Campbell injury hurts Bruins' penatly-kill

Friday, 06.07.2013 / 1:42 PM | Matt Kalman  - Correspondent

BOSTON -- After a slow start to the Stanley Cup Playoffs, the Boston Bruins' penalty kill has been nearly airtight from the second round on.

Heading into Game 4 of the Eastern Conference Final against the Pittsburgh Penguins on Friday at TD Garden (8 p.m. ET; NBCSN, CBC, RDS), the Bruins have killed off 26 of 28 power plays since the start of their second-round series against the New York Rangers.

Now the penalty kill will have a challenge almost as great as trying to stop Sidney Crosby, Evgeni Malkin and the rest of Pittsburgh's star-studded power play.

Center Gregory Campbell is done for the rest of the postseason with a broken fibula. He usually combines with fourth-line partner Daniel Paille to form one of Boston's three main pairs on their penalty kill, which ranked fourth in the NHL during the regular season.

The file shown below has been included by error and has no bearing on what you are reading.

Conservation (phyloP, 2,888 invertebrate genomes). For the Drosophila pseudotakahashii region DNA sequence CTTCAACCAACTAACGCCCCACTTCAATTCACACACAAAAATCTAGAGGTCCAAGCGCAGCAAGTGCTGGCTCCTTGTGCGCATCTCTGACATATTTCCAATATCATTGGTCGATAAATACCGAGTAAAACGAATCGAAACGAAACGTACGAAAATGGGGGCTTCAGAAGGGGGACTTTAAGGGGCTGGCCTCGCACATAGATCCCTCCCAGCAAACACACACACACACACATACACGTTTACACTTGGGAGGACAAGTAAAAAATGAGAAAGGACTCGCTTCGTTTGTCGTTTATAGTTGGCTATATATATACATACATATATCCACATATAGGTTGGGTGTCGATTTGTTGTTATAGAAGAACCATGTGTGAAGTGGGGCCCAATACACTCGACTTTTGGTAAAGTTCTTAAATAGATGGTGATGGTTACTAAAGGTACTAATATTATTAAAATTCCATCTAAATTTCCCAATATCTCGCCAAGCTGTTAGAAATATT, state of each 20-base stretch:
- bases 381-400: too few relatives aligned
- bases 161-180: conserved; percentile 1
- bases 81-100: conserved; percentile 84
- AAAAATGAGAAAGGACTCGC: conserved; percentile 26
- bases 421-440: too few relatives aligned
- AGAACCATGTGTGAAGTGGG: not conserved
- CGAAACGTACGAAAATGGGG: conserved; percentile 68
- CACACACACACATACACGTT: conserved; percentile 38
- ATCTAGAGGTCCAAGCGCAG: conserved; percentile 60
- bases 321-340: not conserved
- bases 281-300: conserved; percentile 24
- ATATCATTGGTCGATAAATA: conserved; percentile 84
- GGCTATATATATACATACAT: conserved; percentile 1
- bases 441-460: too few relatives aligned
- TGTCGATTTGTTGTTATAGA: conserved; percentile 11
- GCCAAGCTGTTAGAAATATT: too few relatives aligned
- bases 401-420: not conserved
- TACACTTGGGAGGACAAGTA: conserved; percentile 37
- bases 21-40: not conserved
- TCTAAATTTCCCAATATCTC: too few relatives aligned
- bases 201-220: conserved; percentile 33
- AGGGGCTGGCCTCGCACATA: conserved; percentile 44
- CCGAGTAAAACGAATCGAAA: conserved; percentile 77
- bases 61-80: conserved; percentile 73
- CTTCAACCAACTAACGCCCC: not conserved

"It's tough. He plays such a hard game," forward Brad Marchand said of losing Campbell. "He's such a big part of our team. You saw the last couple of rounds, he's been very big. He's not really a guy you can really replace, but everybody has to step up a little bit and hopefully, collectively we can fill that void."

Paille, Marchand, Patrice Bergeron, Rich Peverley and Chris Kelly will get the bulk of the Bruins' penalty-kill time. Kaspars Daugavins is scheduled to replace Campbell in the lineup, according to coach Claude Julien, and he has previous experience on the penalty kill.

David Krejci was once a go-to guy on the kill and he filled in during Game 3 Wednesday after Campbell was injured.

The Bruins benefit from having a core of players and penalty killers who have played the system together for several seasons. So it might feel weird not seeing Campbell, who has missed six regular-season games over the past three seasons, battling on the penalty kill.

"It's tough to replace [Campbell]. [He] does so much for us," Kelly said. "And not only on the ice, but off the ice as well. If [Daugavins] is going in, he kills penalties. He's a smart player, he knows how to play the game, and I'm sure he'll do a great job. And for the rest of us that kill penalties, we just need to be a little bit better. When one guy goes down, it's a team effort to fill those shoes."

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